Setting personal boundaries

Sep 17, 2020 | Blog Articles

What they are, how to set them, why we don’t set them and why we need them.

By Bernadette Arena


There’s always confusion around boundaries – what they actually are and how to use them.

Generally, we understand physical boundaries – fences, signposts, gates. Where it gets messy is with emotional boundaries.

We might not know we have boundaries, but we definitely know when they have been crossed.

Imagine how you feel in these situations when someone:

  • uses your toothbrush
  • stands too close
  • takes something without asking
  • looks though your phone
  • rings you after 10pm

Brené Brown defines boundaries very simply as

‘what’s ok and what’s not ok’.

It’s a guide for how we want to be treated.

I think we have poor boundaries because we don’t believe, or are unaware, that we have a right to them. And we’ve never learned how to set them.

Sometimes we don’t want to talk about, or set boundaries, because –

  • we want to be ‘nice’, we want people to like us
  • we’re afraid to rock the boat or fear we may jeopardise the relationship
  • we fear we’ll be judged or even abandoned
  • we focus on other people’s needs and feelings (as we do with our kids)
  • we don’t know how to be assertive
  • we think boundaries need to be rigid, with no flexibility
  • we feel guilty – again back to the fear we won’t be liked
  • we have never said ‘no’ and don’t know how to say it skilfully.

Boundaries are not something we impose on others. An effective boundary is about our own behaviour. Good personal boundaries are essential for good communication and healthy relationships. Boundaries are not punishment; they are based on self-care, being conscious of how and with whom we spend our time and respecting ourselves. This way when we say, ‘yes’, we turn up 100% without any resentment.

The key is keeping the focus on yourself

Instead of –

“You need to stop hassling me as soon as I get home”,

We could say –

“I need time to unwind when I get home and then I’ll be fresh for a conversation”.

Perhaps choose a time to revisit a conversation that didn’t go well and see if you could structure the conversation more skilfully.


  • “I will hang up if you shout at me”
  • “I can stay for 10 minutes/an hour”
  • “I need to think about it, and I’ll get back to you”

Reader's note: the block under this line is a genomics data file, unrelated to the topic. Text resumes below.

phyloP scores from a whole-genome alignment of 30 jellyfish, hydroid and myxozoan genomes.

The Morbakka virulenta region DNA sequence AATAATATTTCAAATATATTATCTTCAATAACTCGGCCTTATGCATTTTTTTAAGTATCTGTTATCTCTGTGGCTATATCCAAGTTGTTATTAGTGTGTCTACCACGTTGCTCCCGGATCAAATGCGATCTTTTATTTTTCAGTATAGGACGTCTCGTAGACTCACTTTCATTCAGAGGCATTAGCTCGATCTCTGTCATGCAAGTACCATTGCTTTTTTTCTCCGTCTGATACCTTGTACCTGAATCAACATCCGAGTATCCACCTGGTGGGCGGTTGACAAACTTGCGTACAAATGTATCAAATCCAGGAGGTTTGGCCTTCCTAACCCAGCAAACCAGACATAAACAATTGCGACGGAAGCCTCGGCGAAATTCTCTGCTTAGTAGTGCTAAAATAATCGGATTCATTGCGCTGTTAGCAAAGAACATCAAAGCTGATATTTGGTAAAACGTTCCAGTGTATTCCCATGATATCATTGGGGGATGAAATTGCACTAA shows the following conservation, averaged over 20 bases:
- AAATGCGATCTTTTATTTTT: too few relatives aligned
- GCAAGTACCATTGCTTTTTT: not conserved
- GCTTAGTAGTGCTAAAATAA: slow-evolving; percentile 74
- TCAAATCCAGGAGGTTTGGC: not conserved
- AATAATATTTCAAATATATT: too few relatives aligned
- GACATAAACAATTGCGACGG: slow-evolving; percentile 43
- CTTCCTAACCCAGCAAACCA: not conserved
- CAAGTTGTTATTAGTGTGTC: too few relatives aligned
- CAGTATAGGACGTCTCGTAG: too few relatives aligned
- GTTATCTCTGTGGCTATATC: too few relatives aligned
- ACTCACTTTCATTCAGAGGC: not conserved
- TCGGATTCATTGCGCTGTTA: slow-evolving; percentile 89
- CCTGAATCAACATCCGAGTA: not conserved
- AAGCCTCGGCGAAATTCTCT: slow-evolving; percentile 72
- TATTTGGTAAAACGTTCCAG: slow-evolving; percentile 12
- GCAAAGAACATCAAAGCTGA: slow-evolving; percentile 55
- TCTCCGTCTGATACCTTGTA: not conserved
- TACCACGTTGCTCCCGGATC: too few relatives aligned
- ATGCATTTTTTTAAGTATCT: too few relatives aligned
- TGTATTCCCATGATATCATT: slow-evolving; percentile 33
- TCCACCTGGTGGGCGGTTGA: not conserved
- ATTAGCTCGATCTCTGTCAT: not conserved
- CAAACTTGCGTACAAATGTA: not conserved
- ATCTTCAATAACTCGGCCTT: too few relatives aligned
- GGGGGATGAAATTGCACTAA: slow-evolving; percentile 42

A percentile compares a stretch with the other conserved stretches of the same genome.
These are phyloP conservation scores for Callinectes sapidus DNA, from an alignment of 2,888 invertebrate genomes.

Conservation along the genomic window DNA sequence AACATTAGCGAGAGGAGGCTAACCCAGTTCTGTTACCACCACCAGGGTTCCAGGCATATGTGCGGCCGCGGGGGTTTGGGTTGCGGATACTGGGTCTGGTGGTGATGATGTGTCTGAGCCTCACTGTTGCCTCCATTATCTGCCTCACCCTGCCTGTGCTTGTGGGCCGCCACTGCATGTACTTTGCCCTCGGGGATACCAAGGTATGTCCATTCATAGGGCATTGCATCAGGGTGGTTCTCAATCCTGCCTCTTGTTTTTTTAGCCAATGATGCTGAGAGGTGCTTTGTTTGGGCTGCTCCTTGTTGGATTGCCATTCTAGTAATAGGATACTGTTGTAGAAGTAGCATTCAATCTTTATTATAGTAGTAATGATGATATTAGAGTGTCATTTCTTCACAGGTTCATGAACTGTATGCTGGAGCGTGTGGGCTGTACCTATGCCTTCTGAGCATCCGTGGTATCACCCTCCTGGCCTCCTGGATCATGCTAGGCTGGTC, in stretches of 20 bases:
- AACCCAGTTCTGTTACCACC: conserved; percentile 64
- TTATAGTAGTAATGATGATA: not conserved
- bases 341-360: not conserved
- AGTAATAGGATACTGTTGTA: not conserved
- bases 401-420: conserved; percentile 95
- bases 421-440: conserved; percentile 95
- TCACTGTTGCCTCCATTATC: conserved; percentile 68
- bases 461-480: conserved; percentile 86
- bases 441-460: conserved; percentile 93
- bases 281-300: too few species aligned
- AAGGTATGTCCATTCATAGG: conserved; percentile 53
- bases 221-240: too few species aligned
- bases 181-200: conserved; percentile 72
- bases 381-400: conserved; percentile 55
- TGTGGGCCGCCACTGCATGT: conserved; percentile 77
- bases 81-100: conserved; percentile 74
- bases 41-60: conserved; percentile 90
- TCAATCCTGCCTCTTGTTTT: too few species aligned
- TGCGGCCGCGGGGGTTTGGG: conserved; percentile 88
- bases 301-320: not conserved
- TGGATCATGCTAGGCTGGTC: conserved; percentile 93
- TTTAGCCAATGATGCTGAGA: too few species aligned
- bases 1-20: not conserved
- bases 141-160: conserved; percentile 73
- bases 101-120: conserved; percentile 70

• “Thank you for asking me, however, I’m fully committed at present”
  • “I don’t answer emails on the weekend”
  • “I respect your opinion, and I’ve made up my mind”
  • “I’m not comfortable discussing that”
  • “When we greet each other, I prefer a hug to a kiss”
  • “Please ring before you visit”

One of my boundaries is that I remove myself from angry people – I won’t be shouted at.

So, for example, if my brother is shouting at me, asking him to stop when he’s so riled up only escalates things. This has happened before, it’s predictable, he’s being consistent! Rather than taking it personally, I say to myself, “it’s not about me, it’s his stuff, it’s all about him, his words and actions are about him”.

I won’t argue with him or try to reason with him.

Now, if he were more stable or it was a different person, I could, in a calm moment, state my boundaries clearly by using the Quest ‘formula’ – 

I notice…, I imagine…, I feel…, I need…,

I could say –

I notice yesterday you shouted at me when we were discussing x.

I imagine you were trying to get your message across or make me understand what was important to you.

I feel upset when you raise your voice. I can’t take in what you’re saying.

I need you to remain calm when you talk, so we can find an outcome that works for both of us.”

Of course, the art is in discerning with whom to have such a conversation! That is the art in life; figuring out the situations we need to accept and work around, and which are the ones we need to take on and improve. If setting boundaries is new for you, then practice with people who can hear you non-defensively before you start on some of your more challenging relationships.

I like this quote –

“Givers need to set limits because takers rarely do”.

For me, the body always holds the answers – we can learn from our cells which are deliciously known as being ‘selectively permeable’. They only let in what’s good for them! The same needs to apply to us.


  • help us communicate our needs clearly
  • set limits
  • are based on self-respect
  • don’t punish others
  • are for well-being and protection.

Saying ‘No’

‘No,’ can be a complete sentence; it’s not unkind.

Saying ‘no’ is hard for people pleasers. Yet, saying ‘yes’ when we want to say ‘no’ causes resentment and perhaps anger at ourselves because we haven’t been true to ourselves.

When we set boundaries there are positive outcomes for us –

  • improved confidence and self esteem
  • increased respect for our time – and the time of other people
  • relationships and communications improve
  • we get clear and can say what we want and don’t want
  • we feel more in control.

Self-awareness is the beginning of setting personal boundaries and it’s a journey many of us need to make.

We wish you well and we’d love to hear your stories about setting boundaries.

How Quest for Life can assist

If you have low self-esteem, poor relationships, need communication strategies, are at a crossroads or would like to feel more in control of your life, Healing Your Life can assist. This program provides a wealth of practical skills, strategies and tools for better communication and relationships, and gaining more control over your life.

Learn more about Healing Your Life

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